2.2.3. Determination of ascorbic acid

Four round shape potato tubers of 4-5 cm diameter were washed, weighed, and homogenised with a weighed amount of oxalic acid solution (28 g of (COOH) 2. 2 H2H in 1l). The homogenate was filtered and ascorbic acid was determined in the filtrate polarographically by the method of standard addition on the polarograph under the following parameters : initial potential = 250 mV, final potential 300 mV, rate 20 Mv/s, bubble period : 120 s, number of scans 1 , static period 1 s, height of pulse 50 mV, witdth 80 mV. Two parallel determinations with each sample were performed (Lachman et al., 2000).


2.2.4. Determination of nitrates

An extract of potato tubers was prepared (after the addition of Cu S04 , Al2 SO4)3 and Ag2 SO4 and analysed using ion selective electrode method according to Davideck et al. (1997).

All data of these parameters are analyzed by variance at 5% level using SAS program.


3. Results

3.1. Carotenoids 

Higher values of carotenoids were found in tubers treated with 500 mM of thiourea, and this increase was statically different (P = 0.0399) (Table 1). While low values were found in control tubers (carotenoids = 9,4 mg/kg), and this value was also statically dignificant (P = 0.0031). The rest of tubers exceeded this everage, thus confirming the fact that tuber colour and carotenoids content are affected by the amount of thiourea applied on tuber mother.


Table 1 : Carotenoids content

Thiourea (mM)






Carotenoids (mg/kg)

9.4 0.0031*

12.9 0.7122

14.7 0.0399*

13.3 0.0425

10.7 0.0672

*statically significant at level P < 0 .05


3.2. Polyphenols

Higher values were found in treated tubers comparing to control (carotenoids= 407 mg/kg) altough this value was statically significant (P = 0.0145) (Table 2). But the increase was not statically significant except for tubers treated with 250 mM of thiourea (carotenoids = 433 mg/kg, P = 0.0315). On the average, tubers treated with 250 mM of thiourea exceeded the control ones by 26 mg/kg.



Table 2 : Polyphenols content

Thiourea (mM)






Polyphenols (mg/kg)

407 0.0145*

433 0.0315*

441 0.2980

479 0.0667

426 0.087*

*statically significant at level P < 0 .05

3.3. Ascorbic Acid

In all tubers treated, a tendancy was observed to an increased ascorbic acid content as compared with the control tubers (Ascorbic acid = 11.4 mg/kg), although this increas was not statically significant (Table 3). The tendancy was more apparent with higher levels of thiourea. So the effect of thiourea on ascorbic acid content of tubers was affected by the amount of thiourea applied on moyher tuber. In fact, more the concentrations of thiourea is high, more the content of ascorbic acid is important. Thus, most increase of ascorbic acid content were found at 750 and 1000 mM of thiourea (18.5 and 18.3 mg/kg respectively).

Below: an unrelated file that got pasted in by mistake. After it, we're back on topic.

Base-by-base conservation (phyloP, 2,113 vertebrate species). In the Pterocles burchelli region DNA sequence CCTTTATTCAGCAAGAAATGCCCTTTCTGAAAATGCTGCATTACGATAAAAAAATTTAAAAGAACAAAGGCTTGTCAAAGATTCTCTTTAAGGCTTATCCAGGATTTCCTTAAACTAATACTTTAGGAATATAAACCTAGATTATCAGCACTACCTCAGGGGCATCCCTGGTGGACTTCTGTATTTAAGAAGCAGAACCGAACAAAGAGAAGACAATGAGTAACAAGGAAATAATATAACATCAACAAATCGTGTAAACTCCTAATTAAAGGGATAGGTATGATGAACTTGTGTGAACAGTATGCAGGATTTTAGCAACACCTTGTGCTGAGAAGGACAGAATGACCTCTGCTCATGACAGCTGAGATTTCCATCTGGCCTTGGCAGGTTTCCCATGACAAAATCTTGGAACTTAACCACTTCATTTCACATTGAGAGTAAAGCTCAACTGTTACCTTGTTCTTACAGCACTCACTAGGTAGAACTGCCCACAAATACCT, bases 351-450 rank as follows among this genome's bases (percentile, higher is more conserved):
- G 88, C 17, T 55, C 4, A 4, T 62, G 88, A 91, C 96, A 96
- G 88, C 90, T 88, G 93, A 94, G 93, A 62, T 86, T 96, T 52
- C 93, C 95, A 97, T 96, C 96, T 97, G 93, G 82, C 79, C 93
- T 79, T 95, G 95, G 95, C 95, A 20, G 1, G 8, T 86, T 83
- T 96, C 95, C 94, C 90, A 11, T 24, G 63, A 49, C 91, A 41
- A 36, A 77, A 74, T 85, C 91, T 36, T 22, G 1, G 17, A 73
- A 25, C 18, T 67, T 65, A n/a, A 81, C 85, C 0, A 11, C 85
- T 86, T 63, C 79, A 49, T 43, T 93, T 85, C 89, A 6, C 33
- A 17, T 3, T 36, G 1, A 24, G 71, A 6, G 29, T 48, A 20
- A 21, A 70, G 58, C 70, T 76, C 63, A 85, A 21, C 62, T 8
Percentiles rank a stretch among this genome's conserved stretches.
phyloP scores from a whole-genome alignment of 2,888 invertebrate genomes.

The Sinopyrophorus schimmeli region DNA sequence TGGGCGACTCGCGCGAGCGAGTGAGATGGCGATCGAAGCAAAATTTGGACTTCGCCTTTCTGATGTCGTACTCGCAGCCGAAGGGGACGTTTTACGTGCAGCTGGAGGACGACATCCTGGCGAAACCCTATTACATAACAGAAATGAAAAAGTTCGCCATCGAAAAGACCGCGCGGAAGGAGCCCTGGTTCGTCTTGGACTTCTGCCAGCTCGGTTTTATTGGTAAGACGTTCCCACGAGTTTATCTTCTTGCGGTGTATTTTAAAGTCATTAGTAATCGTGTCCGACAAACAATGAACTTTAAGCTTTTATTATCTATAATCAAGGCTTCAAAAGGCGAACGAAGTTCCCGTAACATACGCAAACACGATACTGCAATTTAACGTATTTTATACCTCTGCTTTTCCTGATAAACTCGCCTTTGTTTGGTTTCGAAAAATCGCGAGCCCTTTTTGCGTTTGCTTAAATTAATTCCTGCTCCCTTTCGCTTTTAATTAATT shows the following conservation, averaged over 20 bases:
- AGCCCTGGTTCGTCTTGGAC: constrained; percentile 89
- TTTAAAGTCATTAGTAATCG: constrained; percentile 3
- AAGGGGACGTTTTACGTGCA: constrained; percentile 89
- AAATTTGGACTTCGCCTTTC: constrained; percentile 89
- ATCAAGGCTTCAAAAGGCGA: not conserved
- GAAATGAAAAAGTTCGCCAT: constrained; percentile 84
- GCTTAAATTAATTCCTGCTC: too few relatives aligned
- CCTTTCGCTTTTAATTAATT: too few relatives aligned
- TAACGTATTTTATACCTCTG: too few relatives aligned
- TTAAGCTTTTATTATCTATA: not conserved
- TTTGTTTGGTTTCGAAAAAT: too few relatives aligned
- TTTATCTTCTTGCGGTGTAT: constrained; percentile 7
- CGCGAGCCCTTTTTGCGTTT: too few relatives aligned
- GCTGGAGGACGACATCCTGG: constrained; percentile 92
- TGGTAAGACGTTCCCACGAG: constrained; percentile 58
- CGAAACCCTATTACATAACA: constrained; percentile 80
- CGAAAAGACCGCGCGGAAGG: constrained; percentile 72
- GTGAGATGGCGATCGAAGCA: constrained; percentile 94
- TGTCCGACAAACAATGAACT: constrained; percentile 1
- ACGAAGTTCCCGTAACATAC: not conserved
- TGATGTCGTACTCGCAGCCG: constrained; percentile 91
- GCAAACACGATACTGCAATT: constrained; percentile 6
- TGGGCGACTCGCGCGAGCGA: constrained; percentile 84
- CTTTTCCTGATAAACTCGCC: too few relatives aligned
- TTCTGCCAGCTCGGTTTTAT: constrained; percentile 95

Table 3 : Ascorbic acid content

Thiourea (mM)






Ascorbic acid (mg/kg)

11.4 0.1819

13.9 0.0664

15.6 0.1834

18.5 0.0912

18.3 0.5108

*statically significant at level P < 0 .05


3.4. Nitrates

The highest value of nitrates was found in control tubers (nitrates =241 mg/kg) and this value was statically significant (P = 0.0489) (Table 4). A slight increase of nitrate content (11 mg/kg) was measured in tubers treated with 250 of thiourea, but this was statically significant. Yet, there was a tendancy to decreased nitrates content with high amount of thiourea, high and statically significant value was found with 750 mM of thiourea (nitrates = 191 mg/kg) (P = 0.0541).

Table 4 : Nitrates content

Thiourea (mM)






Nitrates (mg/kg)

241 0.0489*

252 0.1176

189 0. 1982

191 0.0541*

183 0.3121

*statically significant at level P < 0 .05


4. Discussion

The available literature suggests that thiourea can effectively promote plant growth when applied as seed treatment under optimal (Garg et al. 2006; Jagetiya and Kaur 2006) and suboptimal conditions (Anjum et al. 2008; Srivastava et al. 2009). However, soaking potato tubers in thiourea solutions has not been the subject of intensive studies.

We found that low levels of thiourea stimulates carotenoids content while high levels of thiourea inhibits carotenoids tuber content. This inhibition was probably due to overall yellowing of leaves and constriction and browning of roots. Such reductions are observed as a result of aberrant metabolism due to applied thiourea (Gunther and Pestemer 1990) and of a loss of leaf pigments, especially the Chl b (Pratab and Sharma 2010; Shah et al. 2011). Although exogenous application of growth regulators such thiourea in appropriate concentrations has been reported to promote photosynthetic pigments (Burman et al., 2007; Al-Whaibi et al. 2012), high levels are inhibitory (Kavina et al., 2011). In our study, low concentration (250‒750 mM) of applied thiourea improved carotenoids content. Increase in carotenoids is yet another important attribute of stress tolerance in plants due to having roles in light harvesting at photosystems and scavengers of reactive oxygen species via xanthophyll cycle in chloroplast (Triantaphylidès and Havaux 2009).